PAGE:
In 1992, Glass Murray had led an occupation of Whakakoro to protest the sale of part of the mountain to a Lotto winner who had recently come into about $4 million.
Part of that land belonged to Maori, he said. But the protest did not stop the sale.
The Lotto winner, Robert Buchanan, proceeded to block access to the mountain, local Maori said. He bulldozed roads and attempted to set up tour groups to visit the pa sites and bones that lay on Whakakoro.
In 1997, a claim was lodged by Ngati Haua with the Waitangi Tribunal to bring Whakakoro back under control of the hapu.
Two years later Matua Glass went into the Tasman Sea for a swim and did not return. The water was rough. He was found washed ashore the next day.
The mountain then passed through the hands of several owners until today, when it sits in the hands of the Van den Brink poultry family but is on the market for $4.6m with the promise of easy access to the beach and, according to the real estate spiel, a mixture of hills running down to the coast with knobs and knolls "ideal for house sites".
Ngati Haua is still waiting.
For Chum, coming back to the coast always felt like a connection to those early days - a childhood spent foraging the land and fishing the sea. Putting a line in the water and pulling out snapper until the kit was full. You fished to eat. Back then the family rode over the hill on bareback horse and, if they came back with nothing, then people went hungry.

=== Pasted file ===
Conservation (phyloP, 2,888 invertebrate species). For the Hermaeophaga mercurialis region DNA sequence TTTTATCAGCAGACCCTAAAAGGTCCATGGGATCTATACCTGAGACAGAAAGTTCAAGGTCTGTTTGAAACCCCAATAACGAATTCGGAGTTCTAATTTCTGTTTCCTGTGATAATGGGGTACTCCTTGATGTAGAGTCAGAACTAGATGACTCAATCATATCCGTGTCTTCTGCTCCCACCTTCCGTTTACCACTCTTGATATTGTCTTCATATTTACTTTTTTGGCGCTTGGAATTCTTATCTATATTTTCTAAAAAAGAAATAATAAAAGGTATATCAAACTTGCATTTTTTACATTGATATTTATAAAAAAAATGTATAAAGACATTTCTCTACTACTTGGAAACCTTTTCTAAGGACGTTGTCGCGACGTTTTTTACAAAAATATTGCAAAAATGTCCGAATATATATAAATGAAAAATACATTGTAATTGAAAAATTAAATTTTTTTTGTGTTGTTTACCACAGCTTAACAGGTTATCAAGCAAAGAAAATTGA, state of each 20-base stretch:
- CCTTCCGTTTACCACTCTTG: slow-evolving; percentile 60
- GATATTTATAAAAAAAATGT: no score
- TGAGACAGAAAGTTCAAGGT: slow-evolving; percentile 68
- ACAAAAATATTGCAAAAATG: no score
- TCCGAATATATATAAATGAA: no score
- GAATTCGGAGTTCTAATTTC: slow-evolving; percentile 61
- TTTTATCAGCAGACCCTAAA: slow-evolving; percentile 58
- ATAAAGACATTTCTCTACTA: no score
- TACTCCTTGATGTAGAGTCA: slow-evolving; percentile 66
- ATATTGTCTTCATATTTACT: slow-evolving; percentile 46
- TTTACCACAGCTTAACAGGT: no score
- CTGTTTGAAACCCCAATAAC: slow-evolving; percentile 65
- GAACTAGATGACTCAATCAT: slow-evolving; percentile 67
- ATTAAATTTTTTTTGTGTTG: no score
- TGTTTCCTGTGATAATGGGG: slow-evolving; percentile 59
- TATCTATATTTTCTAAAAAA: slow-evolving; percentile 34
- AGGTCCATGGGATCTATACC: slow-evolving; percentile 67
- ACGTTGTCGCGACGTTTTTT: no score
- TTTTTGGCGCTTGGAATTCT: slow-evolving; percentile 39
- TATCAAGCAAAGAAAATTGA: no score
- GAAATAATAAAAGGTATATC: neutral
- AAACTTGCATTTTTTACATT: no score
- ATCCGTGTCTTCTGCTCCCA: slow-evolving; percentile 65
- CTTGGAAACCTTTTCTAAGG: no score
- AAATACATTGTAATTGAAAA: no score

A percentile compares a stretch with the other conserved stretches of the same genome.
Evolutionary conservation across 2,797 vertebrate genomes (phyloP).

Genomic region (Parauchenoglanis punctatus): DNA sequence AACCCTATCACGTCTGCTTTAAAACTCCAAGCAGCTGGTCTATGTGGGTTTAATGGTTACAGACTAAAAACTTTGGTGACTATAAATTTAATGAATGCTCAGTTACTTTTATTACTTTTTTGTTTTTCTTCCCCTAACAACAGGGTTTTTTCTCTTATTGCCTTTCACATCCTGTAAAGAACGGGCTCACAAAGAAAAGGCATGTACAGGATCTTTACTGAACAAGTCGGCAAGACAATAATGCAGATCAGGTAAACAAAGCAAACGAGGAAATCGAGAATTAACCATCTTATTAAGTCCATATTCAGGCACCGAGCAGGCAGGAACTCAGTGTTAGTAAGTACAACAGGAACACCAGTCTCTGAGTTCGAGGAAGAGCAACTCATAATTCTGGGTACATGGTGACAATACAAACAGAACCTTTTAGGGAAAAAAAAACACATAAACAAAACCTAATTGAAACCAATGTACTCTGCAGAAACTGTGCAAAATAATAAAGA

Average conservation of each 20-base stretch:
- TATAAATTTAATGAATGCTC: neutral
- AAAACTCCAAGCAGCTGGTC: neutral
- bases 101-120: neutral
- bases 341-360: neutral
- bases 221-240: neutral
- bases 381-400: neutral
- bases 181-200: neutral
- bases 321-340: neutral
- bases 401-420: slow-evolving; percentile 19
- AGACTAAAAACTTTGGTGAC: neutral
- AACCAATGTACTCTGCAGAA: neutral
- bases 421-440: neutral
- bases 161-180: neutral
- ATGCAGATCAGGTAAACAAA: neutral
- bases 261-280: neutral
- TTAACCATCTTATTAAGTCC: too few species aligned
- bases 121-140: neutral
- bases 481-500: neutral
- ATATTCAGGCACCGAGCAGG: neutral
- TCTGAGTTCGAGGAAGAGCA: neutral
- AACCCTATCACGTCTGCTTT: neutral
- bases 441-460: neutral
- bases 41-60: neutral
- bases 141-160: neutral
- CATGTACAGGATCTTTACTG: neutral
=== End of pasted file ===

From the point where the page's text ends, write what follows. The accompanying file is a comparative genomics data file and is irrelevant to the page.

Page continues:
The community was once renowned for being strong, Chum said. Once they supported one another. It used to be a small place known for big things, he said. Now it was in hiding. They did not want to be seen. The drugs in Whangape were a humiliation, he said. It was a contamination.
There is now a lock on his gate to the coast. His bach will be rebuilt, of course. One of his nephew's places was reconstructed in three days with the help of some rugby mates. Already it has ranchsliders, foam mattresses and picnic tables out the front.
Before winter sets in and the trek over the hill becomes muddy and loose, Chum will rebuild. The lock will remain, however, until there is some closure to the troubles under the mountain.
The other Murrays are before the courts. It might be some time, Chum said, before he takes the lock off. Maybe by then, he said, the hapu might even know if their waiting for Whakakoro had been worthwhile.
Ma te wa: in time, things come around.
- © Fairfax NZ News